McKinney City Council recently adopted a proposed $849 million budget for the 2024 fiscal year, which includes additional staff positions and lower property tax rates.
On Sept. 5, 2023, the council unanimously approved the budget as presented. Although both the budget and tax rate matters were open for public discussion, there were no comments from residents.
As part of the overall $849 million budget, city staff projected approximately $202.6 million in new general fund revenue. The approved budget incorporates a property tax rate of $0.427513 per $100 valuation, representing a decrease of $0.03 compared to the previous year's rate. An increase in the city's taxable value can be attributed to the expansion of the tax base, which comprises $1 billion in new construction and an 11.9% rise in the values of existing properties.
City officials anticipate that property taxes will constitute 51% of the budget, while sales taxes will account for 21% of the budget. This represents a slight decrease from the previous year when property taxes comprised 52% of the budget, with sales taxes maintaining the same 21% share.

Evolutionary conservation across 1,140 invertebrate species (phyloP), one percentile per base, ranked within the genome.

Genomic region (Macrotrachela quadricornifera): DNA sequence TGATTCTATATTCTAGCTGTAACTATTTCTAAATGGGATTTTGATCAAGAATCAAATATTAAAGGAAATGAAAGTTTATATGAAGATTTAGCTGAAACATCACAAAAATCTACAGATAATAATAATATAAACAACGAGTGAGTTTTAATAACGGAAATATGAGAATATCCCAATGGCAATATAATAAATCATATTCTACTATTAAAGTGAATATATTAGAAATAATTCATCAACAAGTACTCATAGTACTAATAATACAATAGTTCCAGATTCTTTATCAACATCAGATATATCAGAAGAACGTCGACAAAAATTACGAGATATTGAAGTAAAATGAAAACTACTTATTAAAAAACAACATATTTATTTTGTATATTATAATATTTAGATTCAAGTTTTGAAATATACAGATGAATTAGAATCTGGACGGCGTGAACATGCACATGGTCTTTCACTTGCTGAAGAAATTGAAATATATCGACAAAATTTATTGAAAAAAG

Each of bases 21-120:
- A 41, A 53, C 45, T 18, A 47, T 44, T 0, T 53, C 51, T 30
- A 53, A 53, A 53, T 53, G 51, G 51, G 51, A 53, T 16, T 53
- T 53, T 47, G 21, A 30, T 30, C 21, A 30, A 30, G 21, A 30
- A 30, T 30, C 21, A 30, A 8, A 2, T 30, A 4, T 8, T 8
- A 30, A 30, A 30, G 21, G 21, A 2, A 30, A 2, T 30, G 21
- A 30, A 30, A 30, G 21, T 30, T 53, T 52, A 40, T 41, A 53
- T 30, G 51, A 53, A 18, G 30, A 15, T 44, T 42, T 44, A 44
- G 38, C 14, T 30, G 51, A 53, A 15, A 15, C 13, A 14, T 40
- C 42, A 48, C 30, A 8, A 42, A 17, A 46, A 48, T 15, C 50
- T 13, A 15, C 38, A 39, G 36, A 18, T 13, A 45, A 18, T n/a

“As I mentioned several times, I’m really happy to see the property tax portion of that pie continuing to shrink while the number goes up,” McKinney Chief Financial Officer Mark Holloway said during the meeting. “The amount that we're actually using from property taxes in the general fund side on a percentage basis is shrinking with sales tax continuing to grow.”
The budget encompasses several key elements, including a planned 8% rise in water and wastewater service rates. This increase is necessitated by a 9% uptick in water service costs and an 11.3% surge in wastewater service expenses from the North Texas Municipal Water District to the city. Improvement projects include $10 million for the renovation of Old Settlers Park and the Gilda Garcia Garza Aquatic Center, $30 million for the development of the Craig Ranch Soccer Complex, $8.2 million for a taxi lane at McKinney National Airport, $8 million allocated for technology upgrades and furnishings at the new city hall and $43.5 million budgeted for utility relocations along U.S. 380.
In addition to the budgetary changes, the general fund budget will bring 49 new staff additions. This comprises positions such as a risk manager, a deputy city marshal, six primary first responders, a police sergeant, two detectives, six firefighters, a graduate fire protection engineer and an assistant director of parks and recreation. The budget presentation highlighted step pay increases for city staff and sworn personnel as part of the comprehensive budget plan.
To watch the full city council meeting, visit the link here.